One of the five colleges and universities in the Indianapolis area, this private institution of higher learning provides a number of cultural and educational opportunities for the city.
Announcing a New Institute
In March 2011 the University of Indianapolis hosted a unique event – former and current Indianapolis mayors joined together for a panel on the city’s progress and prospects. Cosponsored with the Greater Indianapolis Chamber of Commerce and Star Media, “Five Mayors: An Evening of Insight & Vision,” made for a great start to an ambitious initiative. All five – Richard G. Lugar, William H. Hudnut, Stephen Goldsmith, Bart Peterson and current mayor Greg Ballard – have ties to the university. All four former mayors have ties to the university. Peterson is a current trustee, and the others have served on the board.
At this historic event, UIndy President Beverley J. Pitts announced the founding of the Institute for Civic Leadership & Mayoral Archives, which will have a home in Krannert Memorial Library following a campaign to raise $7.5 million. Indianapolis is often the focus of study for other metropolitan planners due to its innovative history with Unigov and its successful campaign to revitalize the downtown area. The four former mayors have agreed to donate artifacts and papers from their terms in office, which will be cataloged, preserved and made available for review in the new Institute’s archives. The Institute will also continue to host live programs and civic discussion.
Majoring in Experience
More than a decade into the 21st century, we’re seeing new entries in the list of liberal arts majors at our colleges and universities. UIndy has one that deserves mention: Experience Design, an interdisciplinary program in the College of Arts & Sciences.
Started by history professor Samantha Meigs, Experience Design (XD) students learn to create interactive and multisensory experiences for visitors to events and exhibitions. In addition to a major, options include minors and concentrations for students majoring in art, theater, history, education or public relations.
The XD program seeks to provide “a rigorous, relevant curriculum for tomorrow’s creative thinkers” in fields such as for-profit and non-profit project management, museums, marketing, virtual environments and game design. How about a summer class in “Victoriana and Steampunk” or this fall’s offering, “Heroes and Villains”? The training offered by UIndy sounds like fun for its students, but know-how in producing fun and learning for audiences is the real objective of this new economy program.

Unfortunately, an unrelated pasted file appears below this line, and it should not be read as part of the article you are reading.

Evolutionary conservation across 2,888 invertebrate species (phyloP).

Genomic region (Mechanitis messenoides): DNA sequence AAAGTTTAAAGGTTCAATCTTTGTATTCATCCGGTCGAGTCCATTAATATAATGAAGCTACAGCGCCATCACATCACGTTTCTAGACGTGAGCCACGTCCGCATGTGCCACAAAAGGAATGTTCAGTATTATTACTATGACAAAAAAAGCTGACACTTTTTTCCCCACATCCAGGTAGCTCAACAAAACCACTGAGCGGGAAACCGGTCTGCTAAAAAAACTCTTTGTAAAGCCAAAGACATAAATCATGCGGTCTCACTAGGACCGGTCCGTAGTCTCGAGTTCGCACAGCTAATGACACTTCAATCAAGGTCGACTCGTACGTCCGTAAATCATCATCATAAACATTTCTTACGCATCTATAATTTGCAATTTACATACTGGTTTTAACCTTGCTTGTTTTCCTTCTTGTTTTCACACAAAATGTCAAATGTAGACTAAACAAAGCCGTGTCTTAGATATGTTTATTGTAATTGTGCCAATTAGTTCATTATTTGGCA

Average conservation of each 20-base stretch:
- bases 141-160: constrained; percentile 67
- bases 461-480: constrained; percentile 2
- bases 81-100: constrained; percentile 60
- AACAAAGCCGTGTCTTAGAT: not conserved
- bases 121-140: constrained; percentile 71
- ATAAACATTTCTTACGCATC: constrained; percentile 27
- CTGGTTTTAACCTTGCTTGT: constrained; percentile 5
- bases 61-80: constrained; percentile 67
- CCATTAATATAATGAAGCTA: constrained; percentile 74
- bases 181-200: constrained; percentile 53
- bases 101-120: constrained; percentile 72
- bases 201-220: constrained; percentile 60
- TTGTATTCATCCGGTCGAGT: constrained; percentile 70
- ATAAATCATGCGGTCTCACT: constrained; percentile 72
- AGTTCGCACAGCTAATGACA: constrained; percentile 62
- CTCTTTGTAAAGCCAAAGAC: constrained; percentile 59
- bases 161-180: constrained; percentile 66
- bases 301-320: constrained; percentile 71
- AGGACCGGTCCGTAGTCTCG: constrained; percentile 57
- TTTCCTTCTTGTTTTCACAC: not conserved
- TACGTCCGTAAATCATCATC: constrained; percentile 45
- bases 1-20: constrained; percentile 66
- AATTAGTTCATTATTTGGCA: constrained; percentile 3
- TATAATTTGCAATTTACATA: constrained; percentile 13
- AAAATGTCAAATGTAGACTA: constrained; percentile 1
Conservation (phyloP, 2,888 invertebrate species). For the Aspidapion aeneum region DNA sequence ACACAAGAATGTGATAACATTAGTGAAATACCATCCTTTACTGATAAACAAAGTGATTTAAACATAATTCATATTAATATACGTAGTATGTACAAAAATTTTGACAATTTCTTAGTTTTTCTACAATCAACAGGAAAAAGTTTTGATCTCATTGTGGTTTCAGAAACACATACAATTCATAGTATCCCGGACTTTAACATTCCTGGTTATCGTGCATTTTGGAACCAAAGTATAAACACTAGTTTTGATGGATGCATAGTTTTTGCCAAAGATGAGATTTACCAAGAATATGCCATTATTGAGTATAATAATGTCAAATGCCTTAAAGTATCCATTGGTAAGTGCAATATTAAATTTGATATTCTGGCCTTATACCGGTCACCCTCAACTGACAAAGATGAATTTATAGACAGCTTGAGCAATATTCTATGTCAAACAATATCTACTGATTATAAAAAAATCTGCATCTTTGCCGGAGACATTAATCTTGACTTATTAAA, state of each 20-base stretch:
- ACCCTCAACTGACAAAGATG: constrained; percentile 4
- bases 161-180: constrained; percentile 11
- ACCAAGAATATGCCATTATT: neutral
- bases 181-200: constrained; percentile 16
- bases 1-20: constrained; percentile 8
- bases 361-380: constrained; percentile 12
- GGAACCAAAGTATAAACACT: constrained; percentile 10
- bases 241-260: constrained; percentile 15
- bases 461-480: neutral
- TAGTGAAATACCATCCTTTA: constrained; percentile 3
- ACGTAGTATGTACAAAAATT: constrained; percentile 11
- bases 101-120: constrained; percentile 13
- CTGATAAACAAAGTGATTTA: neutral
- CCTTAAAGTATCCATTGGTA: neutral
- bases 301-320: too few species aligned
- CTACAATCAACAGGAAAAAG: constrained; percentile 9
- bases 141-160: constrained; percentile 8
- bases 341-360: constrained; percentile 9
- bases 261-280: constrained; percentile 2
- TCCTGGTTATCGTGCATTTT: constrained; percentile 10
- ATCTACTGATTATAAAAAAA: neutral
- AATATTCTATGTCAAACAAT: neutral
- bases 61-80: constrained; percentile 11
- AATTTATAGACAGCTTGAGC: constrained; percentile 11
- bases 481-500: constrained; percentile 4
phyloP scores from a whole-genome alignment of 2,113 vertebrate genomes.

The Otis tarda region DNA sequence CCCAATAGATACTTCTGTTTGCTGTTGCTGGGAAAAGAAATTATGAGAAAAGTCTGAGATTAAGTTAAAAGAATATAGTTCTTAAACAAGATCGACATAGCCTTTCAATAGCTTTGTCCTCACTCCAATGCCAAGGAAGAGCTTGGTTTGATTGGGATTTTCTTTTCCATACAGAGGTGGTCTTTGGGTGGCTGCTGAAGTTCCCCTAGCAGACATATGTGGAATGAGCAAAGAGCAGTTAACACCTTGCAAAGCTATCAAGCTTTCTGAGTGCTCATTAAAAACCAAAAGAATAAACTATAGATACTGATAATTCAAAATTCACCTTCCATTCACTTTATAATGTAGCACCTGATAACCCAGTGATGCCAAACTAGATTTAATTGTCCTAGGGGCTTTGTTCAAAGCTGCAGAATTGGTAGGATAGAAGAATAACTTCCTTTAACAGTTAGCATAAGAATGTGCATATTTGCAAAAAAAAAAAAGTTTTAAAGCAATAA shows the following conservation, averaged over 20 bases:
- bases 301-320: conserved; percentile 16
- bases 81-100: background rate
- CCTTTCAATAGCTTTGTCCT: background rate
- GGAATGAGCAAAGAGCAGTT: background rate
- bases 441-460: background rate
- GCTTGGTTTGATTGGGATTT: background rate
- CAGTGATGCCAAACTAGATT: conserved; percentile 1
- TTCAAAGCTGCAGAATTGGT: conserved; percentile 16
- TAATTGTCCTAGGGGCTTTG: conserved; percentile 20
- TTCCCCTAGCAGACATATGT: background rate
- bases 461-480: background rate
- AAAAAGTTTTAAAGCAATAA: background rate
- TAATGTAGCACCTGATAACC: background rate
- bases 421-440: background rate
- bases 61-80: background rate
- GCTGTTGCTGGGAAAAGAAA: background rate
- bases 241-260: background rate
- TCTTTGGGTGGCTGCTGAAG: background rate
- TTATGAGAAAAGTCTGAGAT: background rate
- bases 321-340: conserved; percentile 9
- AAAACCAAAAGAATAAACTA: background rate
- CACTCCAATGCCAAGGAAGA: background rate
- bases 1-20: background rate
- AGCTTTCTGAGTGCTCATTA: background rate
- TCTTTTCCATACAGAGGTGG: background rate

An Arts and Culture Destination
UIndy takes its role as a cultural center for Indianapolis seriously and wants the public to know it. The university’s home page has a very user-friendly tab at the top labeled “Arts,” a convenient and attractive gateway to the many on-campus offerings in the arts, music, theater and literature.
The Christel DeHaan Fine Arts Center and Esch Hall theater spaces provide a variety of venues for performance and art exhibitions. The former boasts an Art Gallery that hosts six or seven exhibitions per year. The campus also has two permanent attractions, the Fifth Third Bank Campus Sculpture Walk and the Au Ho-nien Museum.
UIndy music includes a Faculty Artist Concert Series, Jazz at UIndy, other guest and student concerts, and a Community Music Center with public programs and music training – all in addition to the university’s formal Music Department and degrees in Music Performance, Music Education and Music Technology and Recording. The Theatre Department also takes advantage of student talent to offer several productions during the academic year.
Finally, distinguished authors and speakers visit the campus through programs such as the Allen & Helen Kellogg Writers Series. Among the Kellogg writers who appeared last year were humorist and author Michael Perry, poet Terrance Hayes and fiction writer Lee Martin. Learn about these programs and get the latest on all of the above opportunities for the coming year by signing up for UIndy’s email list on the Arts home page.
Indiana Humanities has special ties to the University of Indianapolis, as it does with many other Indiana institutions. President Beverley J. Pitts served as Chair of Indiana Humanities in the mid-1980s and was instrumental in the organization’s purchase of the Meredith Nicholson House; she has just agreed to come back for another term on the Board. A number of faculty members have been project directors and received grants from Indiana Humanities. History professors Jim Fuller and Ted Frantz have worked with us and were presenters at a 2009 Indiana Humanities teachers workshop.